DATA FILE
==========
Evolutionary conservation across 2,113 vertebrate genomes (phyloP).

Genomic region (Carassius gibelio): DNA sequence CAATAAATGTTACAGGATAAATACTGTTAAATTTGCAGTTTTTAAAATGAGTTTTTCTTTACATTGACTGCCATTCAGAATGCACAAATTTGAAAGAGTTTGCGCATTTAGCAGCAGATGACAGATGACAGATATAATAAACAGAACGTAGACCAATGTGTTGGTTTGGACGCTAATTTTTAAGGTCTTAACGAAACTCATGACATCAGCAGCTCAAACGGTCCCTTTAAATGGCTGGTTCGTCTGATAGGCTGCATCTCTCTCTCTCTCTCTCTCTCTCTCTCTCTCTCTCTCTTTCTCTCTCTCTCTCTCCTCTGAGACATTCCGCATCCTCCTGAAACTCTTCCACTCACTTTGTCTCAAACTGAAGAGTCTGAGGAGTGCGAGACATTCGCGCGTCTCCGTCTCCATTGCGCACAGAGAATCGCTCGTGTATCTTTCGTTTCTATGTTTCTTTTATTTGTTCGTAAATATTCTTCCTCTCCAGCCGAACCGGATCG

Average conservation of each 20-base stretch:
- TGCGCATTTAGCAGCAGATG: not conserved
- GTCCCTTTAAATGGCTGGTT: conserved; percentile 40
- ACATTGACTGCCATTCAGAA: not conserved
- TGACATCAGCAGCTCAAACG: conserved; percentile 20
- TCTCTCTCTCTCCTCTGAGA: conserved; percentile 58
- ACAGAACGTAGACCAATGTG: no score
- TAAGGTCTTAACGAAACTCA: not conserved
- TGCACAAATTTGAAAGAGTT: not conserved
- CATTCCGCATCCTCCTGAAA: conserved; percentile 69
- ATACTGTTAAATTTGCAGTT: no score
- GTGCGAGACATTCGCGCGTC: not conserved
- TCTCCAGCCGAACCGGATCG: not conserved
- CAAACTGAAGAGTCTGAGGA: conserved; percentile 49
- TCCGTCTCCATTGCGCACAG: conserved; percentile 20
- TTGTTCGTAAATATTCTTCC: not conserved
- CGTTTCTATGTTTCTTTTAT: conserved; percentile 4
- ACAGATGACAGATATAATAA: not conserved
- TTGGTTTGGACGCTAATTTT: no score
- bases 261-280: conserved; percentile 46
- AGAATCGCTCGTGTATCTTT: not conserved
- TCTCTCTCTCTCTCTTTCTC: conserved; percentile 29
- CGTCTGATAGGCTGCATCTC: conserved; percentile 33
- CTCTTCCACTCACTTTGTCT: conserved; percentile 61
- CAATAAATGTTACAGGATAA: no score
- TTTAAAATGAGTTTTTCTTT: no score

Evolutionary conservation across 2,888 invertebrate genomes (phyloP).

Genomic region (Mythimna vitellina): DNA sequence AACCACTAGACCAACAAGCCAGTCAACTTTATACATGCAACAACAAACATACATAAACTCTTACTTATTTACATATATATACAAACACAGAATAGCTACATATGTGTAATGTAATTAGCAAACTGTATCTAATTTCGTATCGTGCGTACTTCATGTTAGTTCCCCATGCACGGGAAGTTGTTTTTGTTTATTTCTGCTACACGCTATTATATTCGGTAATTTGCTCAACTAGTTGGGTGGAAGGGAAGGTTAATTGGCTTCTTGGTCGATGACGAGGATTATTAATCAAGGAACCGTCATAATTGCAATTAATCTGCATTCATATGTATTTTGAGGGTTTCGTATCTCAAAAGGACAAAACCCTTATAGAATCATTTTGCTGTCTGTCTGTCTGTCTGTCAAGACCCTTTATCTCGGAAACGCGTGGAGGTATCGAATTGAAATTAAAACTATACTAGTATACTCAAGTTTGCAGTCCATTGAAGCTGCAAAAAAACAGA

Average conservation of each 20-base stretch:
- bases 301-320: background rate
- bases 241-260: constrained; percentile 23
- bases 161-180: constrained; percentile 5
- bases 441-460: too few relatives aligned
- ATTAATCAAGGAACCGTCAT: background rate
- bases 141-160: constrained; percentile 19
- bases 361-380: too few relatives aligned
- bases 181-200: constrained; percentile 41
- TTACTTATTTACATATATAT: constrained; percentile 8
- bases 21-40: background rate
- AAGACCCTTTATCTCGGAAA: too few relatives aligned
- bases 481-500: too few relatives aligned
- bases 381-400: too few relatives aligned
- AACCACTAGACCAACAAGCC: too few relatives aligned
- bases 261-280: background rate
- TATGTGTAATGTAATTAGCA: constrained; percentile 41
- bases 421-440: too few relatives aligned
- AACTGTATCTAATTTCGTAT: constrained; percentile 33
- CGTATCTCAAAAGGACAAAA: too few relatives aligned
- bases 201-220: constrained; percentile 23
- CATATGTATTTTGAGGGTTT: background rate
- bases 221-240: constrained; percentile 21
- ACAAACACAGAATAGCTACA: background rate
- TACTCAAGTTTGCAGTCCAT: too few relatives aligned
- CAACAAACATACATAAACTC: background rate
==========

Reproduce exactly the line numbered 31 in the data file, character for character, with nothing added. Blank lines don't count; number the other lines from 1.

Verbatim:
Average conservation of each 20-base stretch: